A Simple Method for Complex Results – by Jamie Bolton

If I said I had the secret to take nearly every trainee one giant leap towards their goals, most would laugh.
“Here we go again. Yet another site. Elite Kinetics sells its soul to the devil and starts pushing some silly equipment / supplement / <insert silly nonsensical item>.”
.But I’m not about to do that. I’m not pushing any product here. What I’ve got here isn’t some one-size-fits-all crappy answer. It’s complex. Actually, it’s complexes. And in fact, it’s probably the one thing every trainee could do with adding to their program.
I’m sure I’ve got you all on the edge of your seats now. So I won’t wait any longer.
Dan John defines complexes as “...a series of lifts performed back to back where you finish the reps of one lift before moving on to the next lift. The bar only leaves your hands or touches the floor after all of the lifts are completed.

In other words, multiple exercises back-to-back with no rest in between. Typically with a barbell, but dumbbells or kettlebells, work just fine too.

Sounds simple? It’s not. It’s brutal. It’s hell on earth. Sometimes – it’s chunder time.

So why on earth are we doing them? This is why:

  • More time on the basic movement patterns
  • Increase training volume in a time-efficient way
  • Fast, total-body warm ups
  • Strength endurance development
  • Increased calorie burn
  • Rip off body fat
  • Increase work capacity and overall conditioning

Sounds pretty good doesn’t it? It is. Let me give you some examples.

Javorek Complex #1
Istvan ‘Steve’ Javorek is the godfather of the complex. The man who came up with this great weapon. Here’s his barbell complex #1:
Barbell upright row x 6
Barbell high pull snatch x 6
Barbell behind the head squat and push press x 6
Barbell behind the head good morning x 6
Barbell bent-over row x 6
The JB Complex
I may not be the first to do this one, but I do it all the time, so I’m putting my name on it damn it! This is my usual warm-up complex, and as several of my trainees can attest to – most definitely a favourite of mine:
Push up (hands on barbell) x 6
Barbell Row x6
Barbell Hang Clean x6
Barbell Push Press x6
Barbell Back Squat x6
Barbell Good Morning x6


Dumbbell Hell

Let’s not forget our friend the dumbbell. Dumbbells provide an additional stability component as they move separately from one another. Here’s a great example:

DB Renegade Row x5
DB High Pull x5
DB Military Press x5
DB Thruster x5
DB Lunge (DBs at shoulders) x5
DB Squat x5

Complexes can be used in a multitude of ways. Each for slightly different purposes, yet the benefits are common to all.
Warm ups. I hate lengthy, boring warm ups. Heck I used to not bother. Until I found complexes. A couple rounds of complexes for (without exhausting myself) and I’m good to go. My body is ‘warm’, heck I’m usually sweating at this point. Moreover, my mind is ready. Ready to hit the metal.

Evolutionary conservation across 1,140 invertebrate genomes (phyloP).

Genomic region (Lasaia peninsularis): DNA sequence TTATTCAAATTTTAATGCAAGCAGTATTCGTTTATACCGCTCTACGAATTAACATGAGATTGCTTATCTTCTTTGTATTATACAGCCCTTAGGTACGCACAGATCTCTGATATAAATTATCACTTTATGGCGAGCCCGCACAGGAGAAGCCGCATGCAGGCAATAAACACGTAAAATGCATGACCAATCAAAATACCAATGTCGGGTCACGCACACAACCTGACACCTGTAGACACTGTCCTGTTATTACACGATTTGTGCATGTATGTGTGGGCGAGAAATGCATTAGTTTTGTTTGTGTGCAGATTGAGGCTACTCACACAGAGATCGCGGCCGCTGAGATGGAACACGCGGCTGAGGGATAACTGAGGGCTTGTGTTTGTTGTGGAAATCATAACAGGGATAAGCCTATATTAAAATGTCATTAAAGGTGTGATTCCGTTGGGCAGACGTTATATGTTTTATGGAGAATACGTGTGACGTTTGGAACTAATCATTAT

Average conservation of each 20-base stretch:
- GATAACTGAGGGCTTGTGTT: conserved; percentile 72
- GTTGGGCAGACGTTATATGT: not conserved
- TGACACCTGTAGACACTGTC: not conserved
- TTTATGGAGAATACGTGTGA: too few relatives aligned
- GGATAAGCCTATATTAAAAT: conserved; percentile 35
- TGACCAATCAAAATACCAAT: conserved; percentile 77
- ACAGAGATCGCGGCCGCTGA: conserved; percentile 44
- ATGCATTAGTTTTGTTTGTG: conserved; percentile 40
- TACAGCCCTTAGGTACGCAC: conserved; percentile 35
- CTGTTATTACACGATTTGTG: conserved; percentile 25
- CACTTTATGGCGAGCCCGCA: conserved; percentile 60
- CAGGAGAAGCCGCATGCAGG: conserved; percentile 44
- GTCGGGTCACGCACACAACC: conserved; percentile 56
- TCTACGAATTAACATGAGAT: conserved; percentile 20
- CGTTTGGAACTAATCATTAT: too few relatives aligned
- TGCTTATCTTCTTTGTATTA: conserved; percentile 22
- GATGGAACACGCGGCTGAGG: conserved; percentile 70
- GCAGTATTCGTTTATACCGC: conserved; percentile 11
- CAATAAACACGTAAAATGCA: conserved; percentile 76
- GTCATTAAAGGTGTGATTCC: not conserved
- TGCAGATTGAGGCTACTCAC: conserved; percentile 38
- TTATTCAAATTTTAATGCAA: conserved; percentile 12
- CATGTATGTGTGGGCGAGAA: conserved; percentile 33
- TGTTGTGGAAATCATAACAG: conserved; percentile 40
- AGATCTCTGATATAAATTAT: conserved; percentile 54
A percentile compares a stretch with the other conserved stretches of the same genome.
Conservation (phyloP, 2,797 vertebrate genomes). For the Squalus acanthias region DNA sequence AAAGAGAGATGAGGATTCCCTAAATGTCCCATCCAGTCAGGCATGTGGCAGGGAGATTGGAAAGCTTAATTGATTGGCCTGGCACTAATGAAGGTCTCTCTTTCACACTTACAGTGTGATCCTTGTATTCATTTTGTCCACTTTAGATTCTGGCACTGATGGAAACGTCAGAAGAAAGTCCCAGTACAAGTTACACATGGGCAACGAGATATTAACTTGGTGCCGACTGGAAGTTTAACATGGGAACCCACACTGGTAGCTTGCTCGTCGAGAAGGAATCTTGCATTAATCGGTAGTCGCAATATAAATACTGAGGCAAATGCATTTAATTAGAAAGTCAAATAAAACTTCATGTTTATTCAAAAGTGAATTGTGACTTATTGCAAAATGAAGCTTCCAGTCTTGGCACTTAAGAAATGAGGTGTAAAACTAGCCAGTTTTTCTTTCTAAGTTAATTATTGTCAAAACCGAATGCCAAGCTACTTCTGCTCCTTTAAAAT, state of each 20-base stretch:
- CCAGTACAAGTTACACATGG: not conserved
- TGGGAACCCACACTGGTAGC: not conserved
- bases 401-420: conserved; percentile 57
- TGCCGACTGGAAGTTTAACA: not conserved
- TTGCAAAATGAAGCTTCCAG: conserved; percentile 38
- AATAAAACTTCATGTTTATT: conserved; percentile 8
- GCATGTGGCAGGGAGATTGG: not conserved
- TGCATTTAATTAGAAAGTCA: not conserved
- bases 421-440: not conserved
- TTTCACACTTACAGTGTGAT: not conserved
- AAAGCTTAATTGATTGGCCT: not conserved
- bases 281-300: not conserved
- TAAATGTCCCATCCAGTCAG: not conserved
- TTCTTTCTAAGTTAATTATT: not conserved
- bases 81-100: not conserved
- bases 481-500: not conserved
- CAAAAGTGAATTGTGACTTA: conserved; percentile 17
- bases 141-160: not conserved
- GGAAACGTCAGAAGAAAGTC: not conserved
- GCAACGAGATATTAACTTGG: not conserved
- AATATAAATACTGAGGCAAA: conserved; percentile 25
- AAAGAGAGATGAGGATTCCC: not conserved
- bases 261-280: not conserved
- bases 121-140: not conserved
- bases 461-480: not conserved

Finishers. I always include some form of finisher/conditioning at the end of a session. Complexes are a great way to do just that. You get all the benefits mentioned above, and you don’t need to worry about special equipment like prowlers, farmers handles etc. 2-4 sets of 8 reps and you’ll be smoked.
Extra Conditioning. Sometimes on ‘off’ days you just want to do something. For me, this is that something. Get a great conditioning hit and more time on the basic lifts, without detracting from recovery. In fact it may help recovery. What’s not to like?
Putting your own complex together
You can set these up in any manner you can think of really. There are only two considerations to remember. One – end with the toughest exercise. Two – make the bar move in some logical order from front to back, i.e. don’t do back squats followed by rows then good mornings and so on. A better option would be to put the rows first. But then, how does the bar get from rows to back squat? Time to add in some presses. You get the picture.
Finally, sets and reps are arbitrary really. You can go with what I’ve prescribed above. You can up the reps to 8 or more. Or you can drop the reps and up the weight. These really are your oyster. A great, albeit (very) sadistic option is to go through these set by set as ladder reps, i.e. 8-7-6-5-4-3-2-1 reps.
Have some ‘fun’ with these and experiment. And if you come up with an awesome one – let me know!

The Spartan Approach to Assistance Work – by Jamie Bolton

Assistance work is a funny topic.Some people have a list as long as their arm when it comes to it, and hit muscles from every conceivable angle and with every possible piece of apparatus to ‘maximise’ their gains. Others pick exercises which exacerbate their weaknesses, rather than correcting them, leading to muscular imbalances, posture problems and ultimately sub-optimal performance.

For example, with someone struggling to improve their bench, they may find that doing extra accessory work on pecs (with various flies & presses maybe) is not the remedy to the issue. The issue may be to do with poor scapulae stability, lack of trap and upper back strength and stability (raw lifters especially), lack of lat strength and stability (lifters in gear especially) or tricep weakness.